Also, from the article photo legend: "In this 2012 photo, then-Palo Alto Mayor Yiaway Yeh, right, is joined by the Mayor of Yangpu (at table) along with top officials from the Yangpu District and the Bay Area Council as he signs an agreement to explore economic opportunities between Palo Alto and Yangpu. In 2018, the Palo Alto City Council approved adding Yangpu District of Shanghai as a sister city."

Can someone tell me if any Palo Alto resident has gained an "economic opportunity" in Yangpu in the last 6 year?

19 people like this
Posted by Resident
a resident of South of Midtown
on Feb 28, 2018 at 9:59 pm

We haven't gained any economic opportunities.
The Chinese are here to gain knowledge and ideas on ways to exploit things from us for their gain
The only thing we may have gained are real estate speculators
This is happening nationwide now.

1 person likes this
Posted by m2grs
a resident of Midtown
on Mar 1, 2018 at 10:55 am

@Long Time Resident, housing prices in Yangpu is higher, in US dollars, per square foot, than Palo Alto.

You can send your kids to the very best universities in China, such as Tsinghua, Fudan, without taking the extremely competitive entrance exam that tens of millions of Chinese kids have to take, as long as the student has an acceptable level of GPA and Chinese language skills. This is a special state-run program to attract foreign students. And the tuition is minimal, far less than UC.

4 people like this
Posted by Bob Wenzlau
a resident of Crescent Park
on Mar 1, 2018 at 11:09 am

As some of the sentiments show, the role for sister cities is always relevant. Started after WW2, there were gulfs in understanding between german and french communities - and as governments can rally against each other, the wisdom was to build local friendships. Sister cities grew from Europe to prevent conflict.

There are tensions with China. The US and China are both strong economic powers with China on the verge of tipping the US from the top economy. I read Destined for War: Can America and China Escape Thucydides’s Trap? by Graham Allison as he showed the vulnerability countries have when they are both large and changing. It reinforced the need for engagement and exchange - something that I see our sister city relationship supporting. I left the book believing the sister city action was prudent. (As an aside, it was a very readable book and a great introduction - not as bleak as the title suggests.)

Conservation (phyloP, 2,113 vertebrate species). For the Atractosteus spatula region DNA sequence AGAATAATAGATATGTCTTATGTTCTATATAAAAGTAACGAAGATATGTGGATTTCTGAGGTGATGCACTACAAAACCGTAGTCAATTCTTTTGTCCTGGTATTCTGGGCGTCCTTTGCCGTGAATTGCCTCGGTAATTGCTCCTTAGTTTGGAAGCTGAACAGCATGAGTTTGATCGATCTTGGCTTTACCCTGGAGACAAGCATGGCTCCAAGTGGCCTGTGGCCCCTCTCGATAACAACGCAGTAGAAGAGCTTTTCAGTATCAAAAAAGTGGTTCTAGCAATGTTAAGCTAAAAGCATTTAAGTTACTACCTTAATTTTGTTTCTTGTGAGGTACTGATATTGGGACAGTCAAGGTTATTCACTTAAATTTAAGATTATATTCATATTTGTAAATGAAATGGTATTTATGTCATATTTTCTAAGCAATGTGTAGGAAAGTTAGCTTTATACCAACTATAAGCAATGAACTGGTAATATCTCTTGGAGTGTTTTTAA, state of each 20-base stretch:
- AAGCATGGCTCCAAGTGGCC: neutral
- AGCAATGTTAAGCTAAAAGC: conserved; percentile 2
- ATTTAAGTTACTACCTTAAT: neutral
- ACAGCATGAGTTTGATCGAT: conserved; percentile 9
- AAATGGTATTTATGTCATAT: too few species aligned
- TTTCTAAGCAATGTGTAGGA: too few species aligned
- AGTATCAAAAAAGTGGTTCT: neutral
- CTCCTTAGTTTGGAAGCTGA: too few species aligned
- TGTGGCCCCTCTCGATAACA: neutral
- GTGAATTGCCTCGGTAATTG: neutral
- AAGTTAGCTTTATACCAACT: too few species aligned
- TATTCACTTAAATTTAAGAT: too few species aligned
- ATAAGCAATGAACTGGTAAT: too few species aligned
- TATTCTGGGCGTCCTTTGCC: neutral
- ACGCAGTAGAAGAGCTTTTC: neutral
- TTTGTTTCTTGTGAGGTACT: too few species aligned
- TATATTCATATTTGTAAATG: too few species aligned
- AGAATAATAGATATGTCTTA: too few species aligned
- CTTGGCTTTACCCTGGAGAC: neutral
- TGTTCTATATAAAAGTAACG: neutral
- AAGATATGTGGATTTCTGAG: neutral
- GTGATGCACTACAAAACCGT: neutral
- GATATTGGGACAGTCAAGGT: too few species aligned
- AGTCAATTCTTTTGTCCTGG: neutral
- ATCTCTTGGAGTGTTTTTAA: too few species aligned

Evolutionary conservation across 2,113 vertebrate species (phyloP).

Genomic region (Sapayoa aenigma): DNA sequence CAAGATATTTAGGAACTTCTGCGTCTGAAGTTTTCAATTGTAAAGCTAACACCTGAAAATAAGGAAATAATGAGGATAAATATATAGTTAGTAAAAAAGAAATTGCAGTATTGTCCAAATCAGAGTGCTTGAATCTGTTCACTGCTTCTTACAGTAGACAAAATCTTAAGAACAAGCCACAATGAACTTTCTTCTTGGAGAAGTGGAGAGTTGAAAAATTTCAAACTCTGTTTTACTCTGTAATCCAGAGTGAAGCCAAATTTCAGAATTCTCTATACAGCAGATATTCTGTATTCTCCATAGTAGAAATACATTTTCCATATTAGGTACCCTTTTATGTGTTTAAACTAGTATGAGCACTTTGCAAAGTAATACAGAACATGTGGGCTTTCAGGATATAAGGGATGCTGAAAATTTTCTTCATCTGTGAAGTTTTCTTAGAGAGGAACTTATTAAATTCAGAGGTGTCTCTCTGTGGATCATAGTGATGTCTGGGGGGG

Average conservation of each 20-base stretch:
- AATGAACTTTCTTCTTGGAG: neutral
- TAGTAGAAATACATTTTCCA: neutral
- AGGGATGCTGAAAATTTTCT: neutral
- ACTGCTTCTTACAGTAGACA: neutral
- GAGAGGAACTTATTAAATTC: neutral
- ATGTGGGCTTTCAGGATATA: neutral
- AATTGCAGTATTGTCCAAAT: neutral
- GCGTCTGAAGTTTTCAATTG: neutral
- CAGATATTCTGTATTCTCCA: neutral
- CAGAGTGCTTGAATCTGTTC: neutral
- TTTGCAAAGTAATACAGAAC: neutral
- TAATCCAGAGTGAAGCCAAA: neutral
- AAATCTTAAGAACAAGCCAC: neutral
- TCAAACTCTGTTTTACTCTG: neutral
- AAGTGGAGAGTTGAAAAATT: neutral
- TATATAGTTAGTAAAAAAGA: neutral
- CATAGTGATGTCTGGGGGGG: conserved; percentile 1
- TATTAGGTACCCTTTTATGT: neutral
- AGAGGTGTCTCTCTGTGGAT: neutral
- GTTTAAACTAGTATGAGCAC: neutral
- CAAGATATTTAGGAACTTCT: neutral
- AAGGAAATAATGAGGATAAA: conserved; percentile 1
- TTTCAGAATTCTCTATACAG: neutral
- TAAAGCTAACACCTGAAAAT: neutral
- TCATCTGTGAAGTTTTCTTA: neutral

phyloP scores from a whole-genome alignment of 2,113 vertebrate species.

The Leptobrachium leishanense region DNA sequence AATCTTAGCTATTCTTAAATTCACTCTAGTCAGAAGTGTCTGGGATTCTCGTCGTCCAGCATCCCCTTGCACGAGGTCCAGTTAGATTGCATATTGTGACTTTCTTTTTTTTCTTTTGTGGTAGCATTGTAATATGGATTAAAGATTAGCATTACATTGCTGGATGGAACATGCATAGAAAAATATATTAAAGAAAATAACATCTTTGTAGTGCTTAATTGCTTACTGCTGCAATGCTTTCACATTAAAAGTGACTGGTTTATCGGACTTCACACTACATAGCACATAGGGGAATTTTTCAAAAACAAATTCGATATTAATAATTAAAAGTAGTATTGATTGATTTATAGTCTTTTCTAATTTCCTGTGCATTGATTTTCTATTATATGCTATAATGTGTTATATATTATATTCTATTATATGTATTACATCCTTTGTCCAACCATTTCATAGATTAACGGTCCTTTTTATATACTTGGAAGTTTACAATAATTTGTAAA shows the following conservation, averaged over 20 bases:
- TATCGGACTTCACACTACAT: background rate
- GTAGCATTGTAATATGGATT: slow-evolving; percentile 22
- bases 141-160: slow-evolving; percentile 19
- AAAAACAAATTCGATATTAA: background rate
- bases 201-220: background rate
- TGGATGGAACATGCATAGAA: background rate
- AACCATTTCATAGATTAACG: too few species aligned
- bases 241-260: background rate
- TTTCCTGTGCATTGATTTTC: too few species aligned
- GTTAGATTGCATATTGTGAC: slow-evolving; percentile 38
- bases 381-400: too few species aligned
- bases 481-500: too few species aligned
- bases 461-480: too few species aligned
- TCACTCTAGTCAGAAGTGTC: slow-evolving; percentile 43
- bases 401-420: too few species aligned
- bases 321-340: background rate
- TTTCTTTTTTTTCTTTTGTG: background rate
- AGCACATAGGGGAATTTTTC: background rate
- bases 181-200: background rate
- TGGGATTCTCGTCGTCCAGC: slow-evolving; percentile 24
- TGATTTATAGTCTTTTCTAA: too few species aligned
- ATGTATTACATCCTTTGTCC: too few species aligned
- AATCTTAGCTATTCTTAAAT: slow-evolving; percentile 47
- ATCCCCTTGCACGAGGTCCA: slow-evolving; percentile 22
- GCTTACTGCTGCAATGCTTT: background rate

At Neighbors Abroad we have been working actively with a program called BEAM - Business Entrepreneurship and Math - a program at Gunn and hopefully Paly that builds student teams in each of our sister cities to work on either business or government challenges. That we have many Palo Alto business colocated near Yangpu, such as Tesla or VMWare and equally have Chinese firms such as Tencent, located in Palo Alto, provides the bridge that the students can grown on. It will not be easy going to get this setup in Yangpu as the curriculum is protected (not unlike Palo Alto's), but we will work to make exchanges that work with business. I believe that business is a key ingredient of our culture.

Web Link

I am grateful to our Chinese community for coming together around this selection. There are many many great cities in China, each could be a sister city. Broadly I view Yangpu District as our lilly pad, our starting point, for Neighbors Abroad. I hope you join us Monday morning at 8:30 AM for a signing ceremony at City Hall - Gunn student Lily Liu will play her Chinese harp - if you want to be blown away, listen to her YouTube below - again, I am amazed with what our community is composed of.

Web Link

Neighbors Abroad wants to grow our membership. We are working to build structured engagement in culture, education, commerce and sustainability through this network of 8 sister cities. Think of BEAM, it was amazing to watch our student on web conferencing working on common projects and as such becoming tuned to global collaboration that is part of our future.

We are running a bit lean, so if any community members wish to join Neighbors Abroad, let us know. If any plan to travel to one of our sister cities, let us open doors for you. If a student wishes an exchange, please write us. You can reach me at bwenzlau@neighborsabroad.org.

Ok, I went a bit long. Enjoy the rain!

8 people like this
Posted by Housing market takeover
a resident of Crescent Park
on Mar 1, 2018 at 12:09 pm

The takeover of the housing market by Asian buyers has forced ordinary home buyers out of the market. This has been going on for years.

The demographics of Palo Alto have changed dramatically. Corporate and business and real estate interests are pleased.
Ordinary residents are not.
Evictions all around. And ghost houses. What's to like?

Don't miss out on the discussion!
Sign up to be notified of new comments on this topic.


Sorry, but further commenting on this topic has been closed.

Stay up to date on local coronavirus coverage with our daily news digest email.

These local restaurants are donating meals to Bay Area residents in need. Here's how to help.
By Elena Kadvany | 6 comments | 11,415 views

Coronavirus: Plan ahead now for a big outbreak
By Diana Diamond | 20 comments | 4,340 views

Will the Coronavirus Save Lives?
By Sherry Listgarten | 29 comments | 4,027 views

How COVID-19 Affects Communities
By Jessica Zang | 17 comments | 1,442 views

The first few seconds after awakening; before I remember the virus
By Chandrama Anderson | 0 comments | 1,185 views



The 34th Annual Palo Alto Weekly Short Story Contest is now accepting entries for Adult, Young Adult and Teen categories. Send us your short story (2,500 words or less) and entry form by April 10, 2020. First, Second and Third Place prizes awarded in each category. Sponsored by Kepler's Books, Linden Tree Books and Bell's Books.

Contest Details